Some of Australia’s top chief executives say the Turnbull government must focus on technology education to boost productivity.

The News Corp survey said missing tax incentives and a lack of tech-ed are holding the nation back.

The corporate heavyweights said business, government and the education system all had a role to play in boosting innovation and transforming the economy.

The survey was undertaken ahead of an upcoming Government innovation statement.

Telstra boss Andrew Penn said STEM (science, technology, engineering and mathematics) capabilities and entrepreneurial skills were the key to enhancing economic prosperity.

The upcoming government statement will reportedly include new or modified tax concessions to support local start-ups, which Antony Cahill - National Australia Bank’s group executive, product and markets - said would be “a springboard to encourage the next Facebook or Google to be formed in Australia”.

But the CEOs said the Government would be wise to find ways of boosting commercialisation for innovations developed in Australia as well, by focusing on the STEM education that drives it.

Commonwealth Bank chief executive Ian Narev told News Corp that the CBA would be “looking for indications that the government understands the importance of innovative big businesses”.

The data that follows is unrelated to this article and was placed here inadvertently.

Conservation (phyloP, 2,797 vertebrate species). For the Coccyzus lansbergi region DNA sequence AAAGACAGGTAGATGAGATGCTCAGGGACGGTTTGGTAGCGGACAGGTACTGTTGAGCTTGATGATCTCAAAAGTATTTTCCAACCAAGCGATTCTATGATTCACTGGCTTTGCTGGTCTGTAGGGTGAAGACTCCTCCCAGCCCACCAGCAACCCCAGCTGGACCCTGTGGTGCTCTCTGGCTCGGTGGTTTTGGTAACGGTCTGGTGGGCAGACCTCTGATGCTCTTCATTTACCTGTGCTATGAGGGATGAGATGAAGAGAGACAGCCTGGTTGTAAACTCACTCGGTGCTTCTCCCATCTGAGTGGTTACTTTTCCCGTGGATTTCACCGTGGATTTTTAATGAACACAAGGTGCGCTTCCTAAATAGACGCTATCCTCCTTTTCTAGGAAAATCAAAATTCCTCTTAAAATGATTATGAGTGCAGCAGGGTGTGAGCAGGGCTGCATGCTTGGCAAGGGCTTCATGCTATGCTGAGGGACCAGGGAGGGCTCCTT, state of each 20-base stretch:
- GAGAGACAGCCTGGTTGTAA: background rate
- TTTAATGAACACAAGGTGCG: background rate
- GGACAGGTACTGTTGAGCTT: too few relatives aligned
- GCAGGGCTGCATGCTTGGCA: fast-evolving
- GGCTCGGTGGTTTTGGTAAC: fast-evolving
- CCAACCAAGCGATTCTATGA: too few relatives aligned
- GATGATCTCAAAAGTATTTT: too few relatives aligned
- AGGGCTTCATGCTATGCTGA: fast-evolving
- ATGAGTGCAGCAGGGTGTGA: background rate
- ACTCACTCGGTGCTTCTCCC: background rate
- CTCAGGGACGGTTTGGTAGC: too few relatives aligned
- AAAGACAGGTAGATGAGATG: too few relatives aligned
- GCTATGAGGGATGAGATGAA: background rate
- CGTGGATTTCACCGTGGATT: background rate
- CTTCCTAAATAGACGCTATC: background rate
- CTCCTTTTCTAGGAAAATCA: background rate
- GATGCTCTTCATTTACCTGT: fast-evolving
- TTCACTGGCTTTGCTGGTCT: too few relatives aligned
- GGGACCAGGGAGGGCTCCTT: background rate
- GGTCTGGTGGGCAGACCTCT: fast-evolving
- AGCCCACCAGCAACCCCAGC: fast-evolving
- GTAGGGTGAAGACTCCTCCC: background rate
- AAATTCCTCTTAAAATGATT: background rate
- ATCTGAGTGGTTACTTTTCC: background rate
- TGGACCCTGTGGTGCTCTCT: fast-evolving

“While entrepreneurial start-ups will be a critical part of Australia’s success, and deserve significant support, big businesses that overcome legacy challenges and innovate successfully have the immediate resources, customer bases and supply chains to have a major impact quickly,” Mr Narev said.

Telstra recently made a submission to the Government with some strong suggestions for priority areas of innovation focus.

“These areas of focus include supporting start-ups, enabling collaboration, building Australia’s STEM capability and entrepreneurial skill base, and the need for the government to be in itself an exemplar of best-practice innovation standards,” Mr Penn said.

Google Australia and New Zealand chief Maile Carnegie backed the call for a focus on education too, saying a new national digital technologies curriculum must be implemented.

Ms Carnegie said it was “a critical step in preparing young Australians to become the innovators of the future”.

Business Council of Australia (BCA) president Catherine Livingstone recently told a meeting of members that tertiary education reform was a “doable” action that should be included in the innovation statement.

Biopharmaceutical firm CSL’s chief scientist Andrew Cuthbertson said his company wanted policy measures to focus on commercialisation of Australian research because “too often, our discoveries stagnate or go offshore at a very early stage where they are commercialised with very little return to Australia”.

Deena Shiff, a director of tech firm Citadel Group, said any new ways of investing in universities and research for commercialisation “needed to be carefully thought through” to engage with the new wave of small-to-medium enterprises.